The new Chevrolet C8 Corvette may be the first in the model’s history to officially be sold in the UK, but it certainly won’t be the first to touch our Tarmac. Imported examples of the C3 generation (1968- 1982) are easy to come by here so you could own one of the most radically styled and iconic American cars of all time from as little as £12,000.
Available in coupé and convertible guises, the C3 ’Vette took its power from a variety of small- and big-block Chevy V8 motors during its 14-year lifespan, packing up to 460bhp from a whopping 7.4-litre unit in its most potent form. Later models, however, suffered at the hands of tightening emissions legislation throughout the 1970s, with unleaded fuel and catalytic converters reducing their output to as little as 165bhp – despite the 5.7-litre V8 under the bonnet.
Go for an early model if you want big power and properly lairy styling. Late 1960s and early 1970s cars packed mostly 7.0- or 7.4-litre big-block motors and could crack the 0-60mph sprint in as little as 5.5sec. Take heed, though: American roads are straighter, wider and better paved than our humble byways, and such earth-shattering potency is not for the faint-hearted. They’ll also be more expensive to run than their quieter (it’s all relative) counterparts.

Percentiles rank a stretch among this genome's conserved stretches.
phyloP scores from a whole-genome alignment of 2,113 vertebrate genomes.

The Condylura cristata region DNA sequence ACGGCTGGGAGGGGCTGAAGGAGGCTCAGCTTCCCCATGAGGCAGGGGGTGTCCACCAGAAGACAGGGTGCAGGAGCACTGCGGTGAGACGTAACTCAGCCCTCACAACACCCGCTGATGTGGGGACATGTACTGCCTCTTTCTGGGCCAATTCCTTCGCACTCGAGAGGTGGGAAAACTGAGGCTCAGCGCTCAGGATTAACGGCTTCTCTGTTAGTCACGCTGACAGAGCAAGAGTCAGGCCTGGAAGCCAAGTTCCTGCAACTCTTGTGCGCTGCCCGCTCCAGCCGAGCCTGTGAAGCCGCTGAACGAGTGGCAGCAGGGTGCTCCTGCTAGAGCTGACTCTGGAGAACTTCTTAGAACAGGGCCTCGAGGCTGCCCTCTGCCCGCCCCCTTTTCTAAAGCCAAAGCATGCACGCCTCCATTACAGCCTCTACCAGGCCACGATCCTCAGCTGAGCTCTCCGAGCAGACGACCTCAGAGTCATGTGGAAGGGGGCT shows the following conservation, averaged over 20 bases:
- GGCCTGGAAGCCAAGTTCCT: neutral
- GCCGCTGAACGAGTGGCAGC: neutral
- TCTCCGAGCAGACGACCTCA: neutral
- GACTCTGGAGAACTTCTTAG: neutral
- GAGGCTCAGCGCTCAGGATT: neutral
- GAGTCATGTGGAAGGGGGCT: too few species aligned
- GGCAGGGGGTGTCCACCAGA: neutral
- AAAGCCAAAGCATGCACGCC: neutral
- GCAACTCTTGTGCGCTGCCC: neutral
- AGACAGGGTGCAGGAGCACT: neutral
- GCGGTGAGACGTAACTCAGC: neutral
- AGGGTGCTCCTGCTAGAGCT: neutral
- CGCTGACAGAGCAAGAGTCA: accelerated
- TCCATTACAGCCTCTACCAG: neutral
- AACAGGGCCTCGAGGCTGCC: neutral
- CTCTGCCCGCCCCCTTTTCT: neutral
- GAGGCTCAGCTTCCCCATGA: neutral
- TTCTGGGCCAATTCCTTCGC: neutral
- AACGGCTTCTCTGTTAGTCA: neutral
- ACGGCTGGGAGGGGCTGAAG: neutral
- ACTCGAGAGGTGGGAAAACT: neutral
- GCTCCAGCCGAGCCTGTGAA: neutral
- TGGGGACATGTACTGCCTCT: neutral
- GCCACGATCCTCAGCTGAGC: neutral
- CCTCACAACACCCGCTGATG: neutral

Whatever your poison, you’ll find the C3 is about as easy to own and maintain as any other sports car of its era. Reproduction parts are readily available through suppliers such as Claremont Corvette, Eckler’s Corvette and Corvette Kingdom, and the Classic Corvette Club UK forum is a fount of knowledge for prospective buyers and owners alike. These resources are invaluable given the C3’s propensity for glassfibre panel problems and electrical gremlins and mean most jobs can be carried out at home if you’re handy with the spanners.
Despite the C3’s age and collector car status, there’s a wide variety of models available on the UK marketplace, ranging from tatty, run-out T-tops to showroom-condition chrome-bumper cars with the all-important Stingray emblems, which were discontinued in 1976. You might have to venture to the other side of the Channel to find the car you like – there are plenty of C3s for sale at specialist dealerships in Belgium, Germany and the Netherlands – but trailering a car, even if it’s right across Europe, is much more cost-effective and less risky than importing from the US.